Predicates: on being and having

Richard Suchenwirth 2001-03-05 - Tcl offers many predicates (command invocations that return 0 or 1) that serve especially well for introspection, but they are distributed over a number of commands with slightly different styles, which the user has to know. Here is an experiment at generalizing these predicates, as well as some other predicate-like invocations, into a single is command that is always called in the same style,

   is (property) (object)

where you only have to remember the property name, and specify an object. For a tidied-up Tcl, such a command (or command set) might be conceived as part of the core, but one of the beauties of Tcl is that you can shape the language pretty much to your likings and experiment whether the change would be worthwile. So here's a Tcl implementation that should be fairly self-explanatory.

First however comes a value-added switch that produces an accurate error, or rather usage, message, without us having to keep track of what keywords we have assigned so far:

 proc subcmd {cmd choices} {
        set words [list]
        foreach {word -} $choices {lappend words $word}
        lappend choices default [list error \
        "$cmd? Should be one of [join $words {, }]"]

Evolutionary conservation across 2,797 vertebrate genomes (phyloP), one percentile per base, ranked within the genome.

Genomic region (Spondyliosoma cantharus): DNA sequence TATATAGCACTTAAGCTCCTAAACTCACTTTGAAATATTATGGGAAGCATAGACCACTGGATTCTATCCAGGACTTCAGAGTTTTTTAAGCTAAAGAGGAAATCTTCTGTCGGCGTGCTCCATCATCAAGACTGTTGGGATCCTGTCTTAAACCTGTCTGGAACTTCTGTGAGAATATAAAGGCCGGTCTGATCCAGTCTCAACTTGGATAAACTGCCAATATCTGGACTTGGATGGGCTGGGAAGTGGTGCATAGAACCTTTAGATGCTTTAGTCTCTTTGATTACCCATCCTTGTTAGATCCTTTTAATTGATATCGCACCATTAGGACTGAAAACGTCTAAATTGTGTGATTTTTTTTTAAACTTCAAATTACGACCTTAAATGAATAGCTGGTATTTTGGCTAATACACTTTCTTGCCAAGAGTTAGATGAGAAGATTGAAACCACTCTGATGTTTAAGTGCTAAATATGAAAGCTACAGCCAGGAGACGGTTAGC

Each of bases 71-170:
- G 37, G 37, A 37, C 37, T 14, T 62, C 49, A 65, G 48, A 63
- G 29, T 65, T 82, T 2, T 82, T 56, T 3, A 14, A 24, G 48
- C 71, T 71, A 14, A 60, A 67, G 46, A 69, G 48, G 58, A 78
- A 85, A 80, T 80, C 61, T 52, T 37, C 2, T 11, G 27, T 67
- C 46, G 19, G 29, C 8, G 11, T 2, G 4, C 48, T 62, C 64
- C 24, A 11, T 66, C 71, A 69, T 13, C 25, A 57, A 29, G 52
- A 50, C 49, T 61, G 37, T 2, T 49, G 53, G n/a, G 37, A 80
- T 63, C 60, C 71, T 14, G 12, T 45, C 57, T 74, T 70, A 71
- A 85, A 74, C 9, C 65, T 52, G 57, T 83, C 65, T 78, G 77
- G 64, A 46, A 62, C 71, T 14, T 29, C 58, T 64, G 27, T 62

uplevel 1 switch -- $cmd $choices
 proc is {predicate thing} {
       subcmd $predicate {
          array         {uplevel array exists [list $thing]}
          ateof         {eof $thing}
          command       {has [info command $thing] $thing}
          directory     {file isdirectory $thing}
          emailaddress  {regexp {^[A-Za-z0-9._-]+@[[A-Za-z0-9.-]+$} $thing}
          empty         {expr {$thing==""}}
          even          {expr {1-abs([incr thing 0])%2}}
          existent      {uplevel info exists $thing}
          existentfile  {file exists $thing}
          global        {has [info globals $thing] $thing]}
          integer       {expr ![catch {incr thing}]}
          list          {expr ![catch {llength $thing}]}
          mapped        {winfo ismapped $thing}
          numeric       {expr ![catch {expr $thing+0}]}
          odd           {expr {abs([incr thing 0])%2}}
          proc          {has [info proc $thing] $thing}
          readable      {file readable $thing}
          writable      {file writable $thing}

And, while we're at it:

 proc isn't {predicate thing} {
    uplevel expr !\[is $predicate $thing\] 

For usage examples, we proceed to the has command, which abstracts membership of an element in a list, a key in an array, or a file in a directory:

 proc has {set element} {
        if [is directory $set] {
                is existentfile [file join $set $element]
        } elseif [uplevel is array [list $set]] {
                uplevel is existent [set set]($element)
        } else {
                expr {[lsearch -exact $set $element] >= 0}

Isn't Tcl great?

See also: Salt and Sugar - Arts and crafts of Tcl-Tk programming

DKF provided performance improvements: [llength [info...] is more efficient than [info ...]]!="". Thank you! He also hinted at the [string is ... -strict] commands in newer Tcl versions, but I still must support 8.0.5 ;-(

WHD: Very cool--but it seems really wasteful to rebuild the arguments to the switch command every time you call it. It seems like you should either cache them somewhere for next time, or generate the "is" proc programmatically.

RS In fact, this page is many years old - subcommand dispatch will from 8.5 be most convenient with ensembles. Just take it as an experiment in API design...